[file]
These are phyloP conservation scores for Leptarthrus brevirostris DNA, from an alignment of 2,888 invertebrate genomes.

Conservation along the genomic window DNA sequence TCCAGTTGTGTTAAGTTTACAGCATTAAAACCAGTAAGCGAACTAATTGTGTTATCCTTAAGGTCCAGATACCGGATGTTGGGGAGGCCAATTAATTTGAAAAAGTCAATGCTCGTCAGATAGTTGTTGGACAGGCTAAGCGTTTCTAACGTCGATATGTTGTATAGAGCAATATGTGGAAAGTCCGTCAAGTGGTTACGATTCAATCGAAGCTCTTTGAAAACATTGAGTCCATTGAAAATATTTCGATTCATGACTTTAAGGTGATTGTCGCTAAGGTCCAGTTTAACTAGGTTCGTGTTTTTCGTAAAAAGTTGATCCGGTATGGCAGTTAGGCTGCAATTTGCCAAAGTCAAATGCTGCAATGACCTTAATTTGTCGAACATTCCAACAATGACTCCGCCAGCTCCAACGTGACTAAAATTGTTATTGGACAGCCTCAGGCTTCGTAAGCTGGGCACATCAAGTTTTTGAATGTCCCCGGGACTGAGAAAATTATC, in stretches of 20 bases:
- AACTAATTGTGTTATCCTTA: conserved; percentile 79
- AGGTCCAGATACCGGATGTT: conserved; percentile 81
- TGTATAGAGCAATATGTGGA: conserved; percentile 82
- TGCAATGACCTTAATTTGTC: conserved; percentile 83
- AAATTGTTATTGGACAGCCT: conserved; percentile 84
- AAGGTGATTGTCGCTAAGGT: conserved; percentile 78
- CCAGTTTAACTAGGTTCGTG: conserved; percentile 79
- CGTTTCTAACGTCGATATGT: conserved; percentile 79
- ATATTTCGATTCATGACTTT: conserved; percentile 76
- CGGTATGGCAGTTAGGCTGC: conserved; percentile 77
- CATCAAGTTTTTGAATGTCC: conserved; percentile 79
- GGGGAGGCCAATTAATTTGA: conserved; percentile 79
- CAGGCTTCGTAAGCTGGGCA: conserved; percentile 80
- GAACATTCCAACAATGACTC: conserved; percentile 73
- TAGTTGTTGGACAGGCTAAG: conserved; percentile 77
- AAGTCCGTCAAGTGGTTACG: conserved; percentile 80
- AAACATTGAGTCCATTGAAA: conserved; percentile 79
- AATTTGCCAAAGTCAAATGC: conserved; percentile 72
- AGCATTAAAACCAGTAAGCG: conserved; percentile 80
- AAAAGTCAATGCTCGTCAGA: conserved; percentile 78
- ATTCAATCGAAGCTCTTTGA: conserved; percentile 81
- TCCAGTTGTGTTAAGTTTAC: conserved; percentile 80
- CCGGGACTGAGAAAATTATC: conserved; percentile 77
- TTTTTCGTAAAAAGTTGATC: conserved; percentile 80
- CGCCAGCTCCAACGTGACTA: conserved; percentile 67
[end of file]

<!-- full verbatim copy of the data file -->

These are phyloP conservation scores for Leptarthrus brevirostris DNA, from an alignment of 2,888 invertebrate genomes.

Conservation along the genomic window DNA sequence TCCAGTTGTGTTAAGTTTACAGCATTAAAACCAGTAAGCGAACTAATTGTGTTATCCTTAAGGTCCAGATACCGGATGTTGGGGAGGCCAATTAATTTGAAAAAGTCAATGCTCGTCAGATAGTTGTTGGACAGGCTAAGCGTTTCTAACGTCGATATGTTGTATAGAGCAATATGTGGAAAGTCCGTCAAGTGGTTACGATTCAATCGAAGCTCTTTGAAAACATTGAGTCCATTGAAAATATTTCGATTCATGACTTTAAGGTGATTGTCGCTAAGGTCCAGTTTAACTAGGTTCGTGTTTTTCGTAAAAAGTTGATCCGGTATGGCAGTTAGGCTGCAATTTGCCAAAGTCAAATGCTGCAATGACCTTAATTTGTCGAACATTCCAACAATGACTCCGCCAGCTCCAACGTGACTAAAATTGTTATTGGACAGCCTCAGGCTTCGTAAGCTGGGCACATCAAGTTTTTGAATGTCCCCGGGACTGAGAAAATTATC, in stretches of 20 bases:
- AACTAATTGTGTTATCCTTA: conserved; percentile 79
- AGGTCCAGATACCGGATGTT: conserved; percentile 81
- TGTATAGAGCAATATGTGGA: conserved; percentile 82
- TGCAATGACCTTAATTTGTC: conserved; percentile 83
- AAATTGTTATTGGACAGCCT: conserved; percentile 84
- AAGGTGATTGTCGCTAAGGT: conserved; percentile 78
- CCAGTTTAACTAGGTTCGTG: conserved; percentile 79
- CGTTTCTAACGTCGATATGT: conserved; percentile 79
- ATATTTCGATTCATGACTTT: conserved; percentile 76
- CGGTATGGCAGTTAGGCTGC: conserved; percentile 77
- CATCAAGTTTTTGAATGTCC: conserved; percentile 79
- GGGGAGGCCAATTAATTTGA: conserved; percentile 79
- CAGGCTTCGTAAGCTGGGCA: conserved; percentile 80
- GAACATTCCAACAATGACTC: conserved; percentile 73
- TAGTTGTTGGACAGGCTAAG: conserved; percentile 77
- AAGTCCGTCAAGTGGTTACG: conserved; percentile 80
- AAACATTGAGTCCATTGAAA: conserved; percentile 79
- AATTTGCCAAAGTCAAATGC: conserved; percentile 72
- AGCATTAAAACCAGTAAGCG: conserved; percentile 80
- AAAAGTCAATGCTCGTCAGA: conserved; percentile 78
- ATTCAATCGAAGCTCTTTGA: conserved; percentile 81
- TCCAGTTGTGTTAAGTTTAC: conserved; percentile 80
- CCGGGACTGAGAAAATTATC: conserved; percentile 77
- TTTTTCGTAAAAAGTTGATC: conserved; percentile 80
- CGCCAGCTCCAACGTGACTA: conserved; percentile 67